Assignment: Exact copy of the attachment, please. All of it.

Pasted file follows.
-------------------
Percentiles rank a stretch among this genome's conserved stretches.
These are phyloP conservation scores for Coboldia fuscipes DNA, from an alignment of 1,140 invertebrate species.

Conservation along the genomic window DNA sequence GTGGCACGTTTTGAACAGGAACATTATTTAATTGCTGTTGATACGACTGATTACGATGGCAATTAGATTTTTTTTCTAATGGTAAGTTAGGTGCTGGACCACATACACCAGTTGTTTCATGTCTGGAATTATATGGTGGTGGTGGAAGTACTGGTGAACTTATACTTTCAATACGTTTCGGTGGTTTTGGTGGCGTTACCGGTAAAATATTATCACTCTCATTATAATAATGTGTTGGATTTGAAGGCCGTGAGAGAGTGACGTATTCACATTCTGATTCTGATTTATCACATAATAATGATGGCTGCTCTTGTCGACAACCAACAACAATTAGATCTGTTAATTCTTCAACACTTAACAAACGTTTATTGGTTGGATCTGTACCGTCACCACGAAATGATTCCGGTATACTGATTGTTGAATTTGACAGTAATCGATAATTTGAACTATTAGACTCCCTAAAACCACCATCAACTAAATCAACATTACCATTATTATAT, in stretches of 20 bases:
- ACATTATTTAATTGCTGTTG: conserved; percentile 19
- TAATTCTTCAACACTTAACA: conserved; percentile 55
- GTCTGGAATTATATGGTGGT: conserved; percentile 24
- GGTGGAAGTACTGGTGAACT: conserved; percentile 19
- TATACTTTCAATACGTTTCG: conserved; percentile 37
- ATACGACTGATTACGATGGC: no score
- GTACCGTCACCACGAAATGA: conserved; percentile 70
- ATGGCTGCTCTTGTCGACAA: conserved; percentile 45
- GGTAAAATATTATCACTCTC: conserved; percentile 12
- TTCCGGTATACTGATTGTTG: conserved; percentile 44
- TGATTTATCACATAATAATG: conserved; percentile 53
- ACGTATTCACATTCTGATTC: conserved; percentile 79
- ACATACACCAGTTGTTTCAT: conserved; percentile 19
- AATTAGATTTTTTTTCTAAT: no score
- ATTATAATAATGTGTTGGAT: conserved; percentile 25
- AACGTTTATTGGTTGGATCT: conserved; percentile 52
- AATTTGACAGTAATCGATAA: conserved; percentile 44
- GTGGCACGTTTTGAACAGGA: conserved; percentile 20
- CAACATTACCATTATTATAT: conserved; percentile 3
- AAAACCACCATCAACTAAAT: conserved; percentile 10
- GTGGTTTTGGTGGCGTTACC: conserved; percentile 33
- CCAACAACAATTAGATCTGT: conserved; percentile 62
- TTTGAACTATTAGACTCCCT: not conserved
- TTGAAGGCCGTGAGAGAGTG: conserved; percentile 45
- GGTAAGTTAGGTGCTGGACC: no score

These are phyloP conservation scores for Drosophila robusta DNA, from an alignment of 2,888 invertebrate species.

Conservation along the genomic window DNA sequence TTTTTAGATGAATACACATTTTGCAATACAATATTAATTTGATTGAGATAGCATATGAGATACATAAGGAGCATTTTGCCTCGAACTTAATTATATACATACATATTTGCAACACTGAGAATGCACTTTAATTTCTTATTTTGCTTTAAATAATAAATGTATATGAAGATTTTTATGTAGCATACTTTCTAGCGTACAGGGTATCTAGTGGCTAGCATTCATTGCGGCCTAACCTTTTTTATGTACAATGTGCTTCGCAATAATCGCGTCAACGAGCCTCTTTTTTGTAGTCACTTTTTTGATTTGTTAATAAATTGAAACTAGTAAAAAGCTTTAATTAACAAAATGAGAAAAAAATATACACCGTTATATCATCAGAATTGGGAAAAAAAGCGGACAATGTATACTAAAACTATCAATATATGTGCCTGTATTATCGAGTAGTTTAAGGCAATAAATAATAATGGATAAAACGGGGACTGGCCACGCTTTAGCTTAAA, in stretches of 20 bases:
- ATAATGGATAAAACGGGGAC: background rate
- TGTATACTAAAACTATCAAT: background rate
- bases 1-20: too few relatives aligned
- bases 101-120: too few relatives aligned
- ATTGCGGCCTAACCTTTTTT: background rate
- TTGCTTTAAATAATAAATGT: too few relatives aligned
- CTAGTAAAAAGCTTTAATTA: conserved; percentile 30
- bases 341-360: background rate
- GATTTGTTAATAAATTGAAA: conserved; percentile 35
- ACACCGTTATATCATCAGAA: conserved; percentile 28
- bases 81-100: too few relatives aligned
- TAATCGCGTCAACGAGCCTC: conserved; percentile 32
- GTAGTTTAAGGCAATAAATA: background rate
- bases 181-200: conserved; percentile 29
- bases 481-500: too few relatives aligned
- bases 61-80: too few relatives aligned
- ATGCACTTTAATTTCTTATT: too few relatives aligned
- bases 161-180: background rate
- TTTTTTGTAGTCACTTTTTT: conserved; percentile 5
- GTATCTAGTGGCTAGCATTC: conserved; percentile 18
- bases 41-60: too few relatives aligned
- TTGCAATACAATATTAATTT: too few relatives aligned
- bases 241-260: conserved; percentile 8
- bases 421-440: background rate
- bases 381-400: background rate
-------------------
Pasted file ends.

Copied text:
Percentiles rank a stretch among this genome's conserved stretches.
These are phyloP conservation scores for Coboldia fuscipes DNA, from an alignment of 1,140 invertebrate species.

Conservation along the genomic window DNA sequence GTGGCACGTTTTGAACAGGAACATTATTTAATTGCTGTTGATACGACTGATTACGATGGCAATTAGATTTTTTTTCTAATGGTAAGTTAGGTGCTGGACCACATACACCAGTTGTTTCATGTCTGGAATTATATGGTGGTGGTGGAAGTACTGGTGAACTTATACTTTCAATACGTTTCGGTGGTTTTGGTGGCGTTACCGGTAAAATATTATCACTCTCATTATAATAATGTGTTGGATTTGAAGGCCGTGAGAGAGTGACGTATTCACATTCTGATTCTGATTTATCACATAATAATGATGGCTGCTCTTGTCGACAACCAACAACAATTAGATCTGTTAATTCTTCAACACTTAACAAACGTTTATTGGTTGGATCTGTACCGTCACCACGAAATGATTCCGGTATACTGATTGTTGAATTTGACAGTAATCGATAATTTGAACTATTAGACTCCCTAAAACCACCATCAACTAAATCAACATTACCATTATTATAT, in stretches of 20 bases:
- ACATTATTTAATTGCTGTTG: conserved; percentile 19
- TAATTCTTCAACACTTAACA: conserved; percentile 55
- GTCTGGAATTATATGGTGGT: conserved; percentile 24
- GGTGGAAGTACTGGTGAACT: conserved; percentile 19
- TATACTTTCAATACGTTTCG: conserved; percentile 37
- ATACGACTGATTACGATGGC: no score
- GTACCGTCACCACGAAATGA: conserved; percentile 70
- ATGGCTGCTCTTGTCGACAA: conserved; percentile 45
- GGTAAAATATTATCACTCTC: conserved; percentile 12
- TTCCGGTATACTGATTGTTG: conserved; percentile 44
- TGATTTATCACATAATAATG: conserved; percentile 53
- ACGTATTCACATTCTGATTC: conserved; percentile 79
- ACATACACCAGTTGTTTCAT: conserved; percentile 19
- AATTAGATTTTTTTTCTAAT: no score
- ATTATAATAATGTGTTGGAT: conserved; percentile 25
- AACGTTTATTGGTTGGATCT: conserved; percentile 52
- AATTTGACAGTAATCGATAA: conserved; percentile 44
- GTGGCACGTTTTGAACAGGA: conserved; percentile 20
- CAACATTACCATTATTATAT: conserved; percentile 3
- AAAACCACCATCAACTAAAT: conserved; percentile 10
- GTGGTTTTGGTGGCGTTACC: conserved; percentile 33
- CCAACAACAATTAGATCTGT: conserved; percentile 62
- TTTGAACTATTAGACTCCCT: not conserved
- TTGAAGGCCGTGAGAGAGTG: conserved; percentile 45
- GGTAAGTTAGGTGCTGGACC: no score

These are phyloP conservation scores for Drosophila robusta DNA, from an alignment of 2,888 invertebrate species.

Conservation along the genomic window DNA sequence TTTTTAGATGAATACACATTTTGCAATACAATATTAATTTGATTGAGATAGCATATGAGATACATAAGGAGCATTTTGCCTCGAACTTAATTATATACATACATATTTGCAACACTGAGAATGCACTTTAATTTCTTATTTTGCTTTAAATAATAAATGTATATGAAGATTTTTATGTAGCATACTTTCTAGCGTACAGGGTATCTAGTGGCTAGCATTCATTGCGGCCTAACCTTTTTTATGTACAATGTGCTTCGCAATAATCGCGTCAACGAGCCTCTTTTTTGTAGTCACTTTTTTGATTTGTTAATAAATTGAAACTAGTAAAAAGCTTTAATTAACAAAATGAGAAAAAAATATACACCGTTATATCATCAGAATTGGGAAAAAAAGCGGACAATGTATACTAAAACTATCAATATATGTGCCTGTATTATCGAGTAGTTTAAGGCAATAAATAATAATGGATAAAACGGGGACTGGCCACGCTTTAGCTTAAA, in stretches of 20 bases:
- ATAATGGATAAAACGGGGAC: background rate
- TGTATACTAAAACTATCAAT: background rate
- bases 1-20: too few relatives aligned
- bases 101-120: too few relatives aligned
- ATTGCGGCCTAACCTTTTTT: background rate
- TTGCTTTAAATAATAAATGT: too few relatives aligned
- CTAGTAAAAAGCTTTAATTA: conserved; percentile 30
- bases 341-360: background rate
- GATTTGTTAATAAATTGAAA: conserved; percentile 35
- ACACCGTTATATCATCAGAA: conserved; percentile 28
- bases 81-100: too few relatives aligned
- TAATCGCGTCAACGAGCCTC: conserved; percentile 32
- GTAGTTTAAGGCAATAAATA: background rate
- bases 181-200: conserved; percentile 29
- bases 481-500: too few relatives aligned
- bases 61-80: too few relatives aligned
- ATGCACTTTAATTTCTTATT: too few relatives aligned
- bases 161-180: background rate
- TTTTTTGTAGTCACTTTTTT: conserved; percentile 5
- GTATCTAGTGGCTAGCATTC: conserved; percentile 18
- bases 41-60: too few relatives aligned
- TTGCAATACAATATTAATTT: too few relatives aligned
- bases 241-260: conserved; percentile 8
- bases 421-440: background rate
- bases 381-400: background rate